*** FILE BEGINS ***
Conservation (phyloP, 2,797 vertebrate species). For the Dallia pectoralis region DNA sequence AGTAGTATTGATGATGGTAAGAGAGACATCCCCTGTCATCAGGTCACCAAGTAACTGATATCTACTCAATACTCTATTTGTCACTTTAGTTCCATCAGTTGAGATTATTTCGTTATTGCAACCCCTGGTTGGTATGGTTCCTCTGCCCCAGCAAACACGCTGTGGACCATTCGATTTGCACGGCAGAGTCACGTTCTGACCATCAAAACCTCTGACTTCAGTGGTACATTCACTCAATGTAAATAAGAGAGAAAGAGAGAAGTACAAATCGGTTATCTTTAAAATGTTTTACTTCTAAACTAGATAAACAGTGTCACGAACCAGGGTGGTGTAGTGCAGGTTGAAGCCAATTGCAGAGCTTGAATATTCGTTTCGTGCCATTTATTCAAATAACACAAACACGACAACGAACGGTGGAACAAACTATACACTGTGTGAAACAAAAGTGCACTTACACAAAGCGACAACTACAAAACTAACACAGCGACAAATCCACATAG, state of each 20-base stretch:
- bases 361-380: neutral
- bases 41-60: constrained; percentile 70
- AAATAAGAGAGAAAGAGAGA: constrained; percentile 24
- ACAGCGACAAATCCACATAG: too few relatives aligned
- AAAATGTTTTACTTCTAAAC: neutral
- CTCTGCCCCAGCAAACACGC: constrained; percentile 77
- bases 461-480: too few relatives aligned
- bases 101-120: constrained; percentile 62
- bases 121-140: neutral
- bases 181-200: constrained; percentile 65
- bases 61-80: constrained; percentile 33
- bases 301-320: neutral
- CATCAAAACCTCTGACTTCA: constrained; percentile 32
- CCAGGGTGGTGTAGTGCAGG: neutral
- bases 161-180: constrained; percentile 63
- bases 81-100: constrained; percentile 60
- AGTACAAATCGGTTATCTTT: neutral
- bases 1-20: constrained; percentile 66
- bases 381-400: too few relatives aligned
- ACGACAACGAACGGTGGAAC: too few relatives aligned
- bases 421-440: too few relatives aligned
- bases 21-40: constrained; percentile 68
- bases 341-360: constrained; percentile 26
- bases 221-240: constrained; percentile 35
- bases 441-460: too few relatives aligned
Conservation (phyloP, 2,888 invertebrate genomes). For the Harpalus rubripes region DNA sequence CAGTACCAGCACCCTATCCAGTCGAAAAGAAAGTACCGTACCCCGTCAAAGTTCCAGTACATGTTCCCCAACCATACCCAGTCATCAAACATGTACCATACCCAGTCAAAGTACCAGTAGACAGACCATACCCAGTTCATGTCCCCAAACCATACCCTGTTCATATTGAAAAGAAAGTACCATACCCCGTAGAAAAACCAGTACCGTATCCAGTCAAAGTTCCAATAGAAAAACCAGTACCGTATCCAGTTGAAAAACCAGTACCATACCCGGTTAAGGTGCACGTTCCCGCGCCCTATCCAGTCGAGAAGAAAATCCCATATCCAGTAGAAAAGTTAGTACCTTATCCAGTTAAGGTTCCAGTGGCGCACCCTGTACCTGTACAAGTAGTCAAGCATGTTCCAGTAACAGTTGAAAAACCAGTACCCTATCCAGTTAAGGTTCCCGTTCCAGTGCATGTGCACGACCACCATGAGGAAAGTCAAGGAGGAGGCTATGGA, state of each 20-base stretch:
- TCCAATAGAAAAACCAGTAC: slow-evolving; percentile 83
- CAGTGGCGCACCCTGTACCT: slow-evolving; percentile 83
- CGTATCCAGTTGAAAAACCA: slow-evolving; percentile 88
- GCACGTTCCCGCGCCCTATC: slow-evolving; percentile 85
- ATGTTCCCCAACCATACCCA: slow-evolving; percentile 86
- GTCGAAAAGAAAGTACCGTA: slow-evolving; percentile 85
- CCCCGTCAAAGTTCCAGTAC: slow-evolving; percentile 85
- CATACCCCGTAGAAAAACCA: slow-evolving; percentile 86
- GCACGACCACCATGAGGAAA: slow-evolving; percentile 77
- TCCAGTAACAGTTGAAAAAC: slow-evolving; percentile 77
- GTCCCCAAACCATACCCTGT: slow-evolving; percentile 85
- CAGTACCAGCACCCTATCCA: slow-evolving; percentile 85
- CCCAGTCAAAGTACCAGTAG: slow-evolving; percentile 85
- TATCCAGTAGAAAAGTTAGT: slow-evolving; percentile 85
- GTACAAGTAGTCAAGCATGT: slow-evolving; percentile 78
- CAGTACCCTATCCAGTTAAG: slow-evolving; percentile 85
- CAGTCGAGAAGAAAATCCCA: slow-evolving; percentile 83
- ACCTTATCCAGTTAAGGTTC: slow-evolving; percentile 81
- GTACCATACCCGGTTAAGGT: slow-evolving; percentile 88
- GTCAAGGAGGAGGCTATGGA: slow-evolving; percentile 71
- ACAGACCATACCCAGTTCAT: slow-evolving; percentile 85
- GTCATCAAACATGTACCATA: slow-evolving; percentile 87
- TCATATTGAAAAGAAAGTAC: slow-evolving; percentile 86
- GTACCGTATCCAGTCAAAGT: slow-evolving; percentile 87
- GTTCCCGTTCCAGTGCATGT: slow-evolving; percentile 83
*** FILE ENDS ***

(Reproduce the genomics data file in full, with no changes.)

Conservation (phyloP, 2,797 vertebrate species). For the Dallia pectoralis region DNA sequence AGTAGTATTGATGATGGTAAGAGAGACATCCCCTGTCATCAGGTCACCAAGTAACTGATATCTACTCAATACTCTATTTGTCACTTTAGTTCCATCAGTTGAGATTATTTCGTTATTGCAACCCCTGGTTGGTATGGTTCCTCTGCCCCAGCAAACACGCTGTGGACCATTCGATTTGCACGGCAGAGTCACGTTCTGACCATCAAAACCTCTGACTTCAGTGGTACATTCACTCAATGTAAATAAGAGAGAAAGAGAGAAGTACAAATCGGTTATCTTTAAAATGTTTTACTTCTAAACTAGATAAACAGTGTCACGAACCAGGGTGGTGTAGTGCAGGTTGAAGCCAATTGCAGAGCTTGAATATTCGTTTCGTGCCATTTATTCAAATAACACAAACACGACAACGAACGGTGGAACAAACTATACACTGTGTGAAACAAAAGTGCACTTACACAAAGCGACAACTACAAAACTAACACAGCGACAAATCCACATAG, state of each 20-base stretch:
- bases 361-380: neutral
- bases 41-60: constrained; percentile 70
- AAATAAGAGAGAAAGAGAGA: constrained; percentile 24
- ACAGCGACAAATCCACATAG: too few relatives aligned
- AAAATGTTTTACTTCTAAAC: neutral
- CTCTGCCCCAGCAAACACGC: constrained; percentile 77
- bases 461-480: too few relatives aligned
- bases 101-120: constrained; percentile 62
- bases 121-140: neutral
- bases 181-200: constrained; percentile 65
- bases 61-80: constrained; percentile 33
- bases 301-320: neutral
- CATCAAAACCTCTGACTTCA: constrained; percentile 32
- CCAGGGTGGTGTAGTGCAGG: neutral
- bases 161-180: constrained; percentile 63
- bases 81-100: constrained; percentile 60
- AGTACAAATCGGTTATCTTT: neutral
- bases 1-20: constrained; percentile 66
- bases 381-400: too few relatives aligned
- ACGACAACGAACGGTGGAAC: too few relatives aligned
- bases 421-440: too few relatives aligned
- bases 21-40: constrained; percentile 68
- bases 341-360: constrained; percentile 26
- bases 221-240: constrained; percentile 35
- bases 441-460: too few relatives aligned
Conservation (phyloP, 2,888 invertebrate genomes). For the Harpalus rubripes region DNA sequence CAGTACCAGCACCCTATCCAGTCGAAAAGAAAGTACCGTACCCCGTCAAAGTTCCAGTACATGTTCCCCAACCATACCCAGTCATCAAACATGTACCATACCCAGTCAAAGTACCAGTAGACAGACCATACCCAGTTCATGTCCCCAAACCATACCCTGTTCATATTGAAAAGAAAGTACCATACCCCGTAGAAAAACCAGTACCGTATCCAGTCAAAGTTCCAATAGAAAAACCAGTACCGTATCCAGTTGAAAAACCAGTACCATACCCGGTTAAGGTGCACGTTCCCGCGCCCTATCCAGTCGAGAAGAAAATCCCATATCCAGTAGAAAAGTTAGTACCTTATCCAGTTAAGGTTCCAGTGGCGCACCCTGTACCTGTACAAGTAGTCAAGCATGTTCCAGTAACAGTTGAAAAACCAGTACCCTATCCAGTTAAGGTTCCCGTTCCAGTGCATGTGCACGACCACCATGAGGAAAGTCAAGGAGGAGGCTATGGA, state of each 20-base stretch:
- TCCAATAGAAAAACCAGTAC: slow-evolving; percentile 83
- CAGTGGCGCACCCTGTACCT: slow-evolving; percentile 83
- CGTATCCAGTTGAAAAACCA: slow-evolving; percentile 88
- GCACGTTCCCGCGCCCTATC: slow-evolving; percentile 85
- ATGTTCCCCAACCATACCCA: slow-evolving; percentile 86
- GTCGAAAAGAAAGTACCGTA: slow-evolving; percentile 85
- CCCCGTCAAAGTTCCAGTAC: slow-evolving; percentile 85
- CATACCCCGTAGAAAAACCA: slow-evolving; percentile 86
- GCACGACCACCATGAGGAAA: slow-evolving; percentile 77
- TCCAGTAACAGTTGAAAAAC: slow-evolving; percentile 77
- GTCCCCAAACCATACCCTGT: slow-evolving; percentile 85
- CAGTACCAGCACCCTATCCA: slow-evolving; percentile 85
- CCCAGTCAAAGTACCAGTAG: slow-evolving; percentile 85
- TATCCAGTAGAAAAGTTAGT: slow-evolving; percentile 85
- GTACAAGTAGTCAAGCATGT: slow-evolving; percentile 78
- CAGTACCCTATCCAGTTAAG: slow-evolving; percentile 85
- CAGTCGAGAAGAAAATCCCA: slow-evolving; percentile 83
- ACCTTATCCAGTTAAGGTTC: slow-evolving; percentile 81
- GTACCATACCCGGTTAAGGT: slow-evolving; percentile 88
- GTCAAGGAGGAGGCTATGGA: slow-evolving; percentile 71
- ACAGACCATACCCAGTTCAT: slow-evolving; percentile 85
- GTCATCAAACATGTACCATA: slow-evolving; percentile 87
- TCATATTGAAAAGAAAGTAC: slow-evolving; percentile 86
- GTACCGTATCCAGTCAAAGT: slow-evolving; percentile 87
- GTTCCCGTTCCAGTGCATGT: slow-evolving; percentile 83